Supreme Court talks social issues, voting
Published: Tuesday, October 9, 2012
Updated: Monday, April 22, 2013 19:04
The Supreme Court justices started their new term last week and plan to hear cases concerning affirmative action in higher education, same-sex marriage and the Voting Rights Act.
Senior political science major Jack Neff said he thinks this year’s cases are more interesting compared to what the Supreme Court has heard in the past few years. He said he thinks the decisions the justices make will directly affect young adults.
“I would say that a lot of the cases this term reflect major issues that our generation sees differently than the previous generation,” Neff said.
Neff said he looks forward to hearing how the court rules on the affirmative action case. He said because he applied to law school, the affirmative action ruling could potentially impact his application process.
Political science professor James Magee, an expert on constitutional law and the U.S. Supreme Court, said he thinks the issue of affirmative action is very divisive. The case of Fisher v. University of Texas, where a white student accused the school of reverse discrimination after she wasn’t accepted, will be heard by the Supreme Court on Oct. 12.
The University of Texas automatically accepts a student if he or she is in the top 10 percent of a high school’s graduating class, Magee said. The school considers race a factor when Texan applicants are not in that percentile. He said this is the first case against the University of Texas regarding affirmative action since 2003.
“It’s a very complicated and controversial subject,” Magee said.
Magee said the court will also hear two same-sex marriage cases from California and Massachusetts.
Sophomore Matt Roarty said he thinks Americans will be most interested in the same-sex marriage cases because the other two cases are not as relevant to this generation.
“I think same-sex marriage and the expansion of federal benefits is the case people are most concerned about,” Roarty said. “There is just not widespread support for affirmative action as there once was.”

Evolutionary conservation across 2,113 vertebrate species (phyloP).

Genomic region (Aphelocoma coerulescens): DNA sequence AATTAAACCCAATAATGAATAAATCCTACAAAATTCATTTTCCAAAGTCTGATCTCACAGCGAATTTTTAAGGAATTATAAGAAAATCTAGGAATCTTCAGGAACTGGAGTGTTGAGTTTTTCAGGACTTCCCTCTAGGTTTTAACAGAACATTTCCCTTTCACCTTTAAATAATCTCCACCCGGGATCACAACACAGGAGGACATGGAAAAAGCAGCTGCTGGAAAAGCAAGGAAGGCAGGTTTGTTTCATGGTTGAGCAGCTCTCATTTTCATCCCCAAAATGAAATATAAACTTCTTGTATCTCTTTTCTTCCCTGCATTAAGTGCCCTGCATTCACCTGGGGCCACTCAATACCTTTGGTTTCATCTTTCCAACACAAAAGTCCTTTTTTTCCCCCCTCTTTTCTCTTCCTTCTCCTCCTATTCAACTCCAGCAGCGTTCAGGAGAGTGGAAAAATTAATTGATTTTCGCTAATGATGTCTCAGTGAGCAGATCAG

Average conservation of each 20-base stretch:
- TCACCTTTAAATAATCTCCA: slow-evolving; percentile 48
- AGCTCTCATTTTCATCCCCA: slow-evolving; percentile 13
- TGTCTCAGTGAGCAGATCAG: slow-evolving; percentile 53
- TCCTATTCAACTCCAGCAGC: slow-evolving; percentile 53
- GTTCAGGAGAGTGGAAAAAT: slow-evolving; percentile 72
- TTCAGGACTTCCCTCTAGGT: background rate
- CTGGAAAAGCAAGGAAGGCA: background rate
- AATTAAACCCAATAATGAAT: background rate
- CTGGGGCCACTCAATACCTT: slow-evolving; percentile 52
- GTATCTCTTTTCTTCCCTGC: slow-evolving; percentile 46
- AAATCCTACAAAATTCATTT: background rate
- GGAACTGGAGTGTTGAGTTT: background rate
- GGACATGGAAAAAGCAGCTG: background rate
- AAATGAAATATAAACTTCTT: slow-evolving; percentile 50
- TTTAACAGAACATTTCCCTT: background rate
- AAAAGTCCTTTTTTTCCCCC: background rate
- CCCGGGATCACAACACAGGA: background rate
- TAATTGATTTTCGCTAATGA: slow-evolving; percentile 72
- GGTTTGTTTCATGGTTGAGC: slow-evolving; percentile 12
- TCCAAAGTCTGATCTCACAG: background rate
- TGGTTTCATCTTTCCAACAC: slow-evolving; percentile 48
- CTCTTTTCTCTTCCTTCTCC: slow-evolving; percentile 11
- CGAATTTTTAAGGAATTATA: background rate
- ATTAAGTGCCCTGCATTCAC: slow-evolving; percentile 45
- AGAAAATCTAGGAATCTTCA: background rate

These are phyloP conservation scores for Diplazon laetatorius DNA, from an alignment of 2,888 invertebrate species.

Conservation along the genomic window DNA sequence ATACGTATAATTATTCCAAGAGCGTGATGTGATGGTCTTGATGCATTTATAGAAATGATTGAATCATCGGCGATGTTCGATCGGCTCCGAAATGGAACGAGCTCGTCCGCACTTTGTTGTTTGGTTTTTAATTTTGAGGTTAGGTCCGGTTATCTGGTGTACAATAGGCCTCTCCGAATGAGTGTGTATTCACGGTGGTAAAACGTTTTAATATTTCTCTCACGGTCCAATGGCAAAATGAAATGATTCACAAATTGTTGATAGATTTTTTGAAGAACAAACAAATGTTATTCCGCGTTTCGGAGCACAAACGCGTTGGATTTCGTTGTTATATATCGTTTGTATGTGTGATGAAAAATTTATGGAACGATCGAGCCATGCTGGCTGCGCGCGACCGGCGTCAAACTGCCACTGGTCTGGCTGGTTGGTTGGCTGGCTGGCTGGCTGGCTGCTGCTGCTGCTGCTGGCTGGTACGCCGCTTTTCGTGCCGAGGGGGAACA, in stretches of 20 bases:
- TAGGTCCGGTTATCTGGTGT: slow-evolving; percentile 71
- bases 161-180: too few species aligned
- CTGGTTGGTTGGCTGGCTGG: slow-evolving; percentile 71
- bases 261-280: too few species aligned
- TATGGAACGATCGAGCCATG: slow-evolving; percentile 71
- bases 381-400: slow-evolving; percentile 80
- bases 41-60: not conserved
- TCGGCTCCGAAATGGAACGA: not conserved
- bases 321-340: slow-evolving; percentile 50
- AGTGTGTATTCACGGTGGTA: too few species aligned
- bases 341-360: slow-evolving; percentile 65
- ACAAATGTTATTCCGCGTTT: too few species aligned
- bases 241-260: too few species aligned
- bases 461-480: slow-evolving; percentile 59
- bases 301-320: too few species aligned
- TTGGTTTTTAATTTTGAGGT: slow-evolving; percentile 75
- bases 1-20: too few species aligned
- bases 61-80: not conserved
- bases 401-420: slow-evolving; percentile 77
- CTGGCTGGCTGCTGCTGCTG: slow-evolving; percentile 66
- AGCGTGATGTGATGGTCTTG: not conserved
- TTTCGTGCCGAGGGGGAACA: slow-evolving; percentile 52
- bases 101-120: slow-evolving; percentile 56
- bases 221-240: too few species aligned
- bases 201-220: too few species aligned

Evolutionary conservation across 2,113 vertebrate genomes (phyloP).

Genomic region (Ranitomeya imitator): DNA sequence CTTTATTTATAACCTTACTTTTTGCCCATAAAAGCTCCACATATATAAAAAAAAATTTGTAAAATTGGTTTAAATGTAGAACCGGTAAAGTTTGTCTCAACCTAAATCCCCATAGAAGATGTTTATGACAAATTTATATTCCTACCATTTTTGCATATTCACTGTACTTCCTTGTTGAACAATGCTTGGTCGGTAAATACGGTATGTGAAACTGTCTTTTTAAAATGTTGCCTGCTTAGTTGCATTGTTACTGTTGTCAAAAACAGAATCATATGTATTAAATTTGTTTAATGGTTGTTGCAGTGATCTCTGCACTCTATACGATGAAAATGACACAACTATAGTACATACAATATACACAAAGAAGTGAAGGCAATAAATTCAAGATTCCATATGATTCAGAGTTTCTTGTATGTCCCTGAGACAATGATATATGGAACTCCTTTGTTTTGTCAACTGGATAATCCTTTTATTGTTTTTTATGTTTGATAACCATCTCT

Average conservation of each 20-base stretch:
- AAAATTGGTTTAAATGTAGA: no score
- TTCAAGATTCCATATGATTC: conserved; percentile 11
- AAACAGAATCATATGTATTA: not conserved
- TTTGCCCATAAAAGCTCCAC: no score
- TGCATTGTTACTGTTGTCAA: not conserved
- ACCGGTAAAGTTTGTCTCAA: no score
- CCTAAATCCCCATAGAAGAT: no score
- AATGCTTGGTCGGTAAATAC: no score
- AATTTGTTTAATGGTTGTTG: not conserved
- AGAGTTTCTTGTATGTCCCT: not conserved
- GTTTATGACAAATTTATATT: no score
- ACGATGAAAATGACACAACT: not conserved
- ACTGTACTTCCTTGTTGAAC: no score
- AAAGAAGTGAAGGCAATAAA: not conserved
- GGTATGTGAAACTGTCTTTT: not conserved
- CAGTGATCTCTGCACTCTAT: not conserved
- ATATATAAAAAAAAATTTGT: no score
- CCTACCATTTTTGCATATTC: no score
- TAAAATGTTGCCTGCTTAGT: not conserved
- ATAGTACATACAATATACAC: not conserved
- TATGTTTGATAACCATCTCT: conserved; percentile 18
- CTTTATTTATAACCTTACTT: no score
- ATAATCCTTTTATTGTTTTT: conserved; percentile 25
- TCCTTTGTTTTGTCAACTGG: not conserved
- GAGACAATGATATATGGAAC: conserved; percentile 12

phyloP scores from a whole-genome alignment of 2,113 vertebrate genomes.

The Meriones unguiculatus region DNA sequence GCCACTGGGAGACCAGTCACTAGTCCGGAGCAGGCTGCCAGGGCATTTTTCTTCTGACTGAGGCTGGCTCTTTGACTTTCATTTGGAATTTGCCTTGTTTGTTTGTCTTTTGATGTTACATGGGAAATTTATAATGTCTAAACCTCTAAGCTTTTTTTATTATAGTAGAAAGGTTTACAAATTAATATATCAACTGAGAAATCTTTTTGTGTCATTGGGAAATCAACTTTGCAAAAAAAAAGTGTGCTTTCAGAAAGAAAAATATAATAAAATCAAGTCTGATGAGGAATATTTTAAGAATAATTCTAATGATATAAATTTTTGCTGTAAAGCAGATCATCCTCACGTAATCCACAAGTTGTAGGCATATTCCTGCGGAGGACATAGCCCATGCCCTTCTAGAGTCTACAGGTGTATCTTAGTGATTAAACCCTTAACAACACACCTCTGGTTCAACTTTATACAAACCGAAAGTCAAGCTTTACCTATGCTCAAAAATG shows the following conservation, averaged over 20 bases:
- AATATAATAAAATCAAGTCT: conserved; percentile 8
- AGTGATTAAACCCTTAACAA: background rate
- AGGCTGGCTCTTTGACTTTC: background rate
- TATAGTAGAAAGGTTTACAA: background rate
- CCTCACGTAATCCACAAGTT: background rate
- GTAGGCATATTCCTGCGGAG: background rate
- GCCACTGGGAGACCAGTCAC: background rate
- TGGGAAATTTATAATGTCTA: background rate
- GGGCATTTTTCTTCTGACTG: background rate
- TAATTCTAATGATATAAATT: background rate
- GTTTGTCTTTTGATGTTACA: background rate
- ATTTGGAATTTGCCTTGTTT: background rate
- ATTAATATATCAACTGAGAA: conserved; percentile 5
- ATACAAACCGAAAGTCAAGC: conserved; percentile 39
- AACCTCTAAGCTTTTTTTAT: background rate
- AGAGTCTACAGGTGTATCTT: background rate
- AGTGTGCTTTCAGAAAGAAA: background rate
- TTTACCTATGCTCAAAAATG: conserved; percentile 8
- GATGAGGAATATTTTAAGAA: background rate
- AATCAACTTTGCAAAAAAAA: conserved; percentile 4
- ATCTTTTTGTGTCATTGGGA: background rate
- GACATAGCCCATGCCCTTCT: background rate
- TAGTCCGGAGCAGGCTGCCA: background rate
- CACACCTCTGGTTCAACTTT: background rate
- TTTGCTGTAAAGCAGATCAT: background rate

American history professor Anne Boylan said although the three cases probably will not be resolved until the spring, she does not think the court will spend a lot of time deliberating on the Voting Rights Act case. She said she thinks the court will be interrupting a law that Congress has already reauthorized. Congress passed the Voting Rights Act in 1965 to eliminate various mechanisms, such as literacy tests, that southern states used to prevent African Americans from voting, Boylan said.
“It was designed to protect people’s right to vote, and it provided for federal oversight of states that had a long history and pattern of discriminating African American voters,” Boylan said. “So they were under special scrutiny in those states.”
She said Congress reauthorized, or extended, the act, but some southern states want to have the special scrutiny lifted.
Roarty said unlike the health care case last year, he does not think the Supreme Court’s three cases will play a role in the upcoming election because they will be decided after the vote. He said voting rights and affirmative action are not as relevant as they once were, but he thinks equal rights for same-sex couples may be a concern for voters.
“I don’t see them making a soon decision on same-sex marriage,” he said. “I guess the closest would be just gay rights issues in general. Romney and Obama haven’t campaigned on that so much.”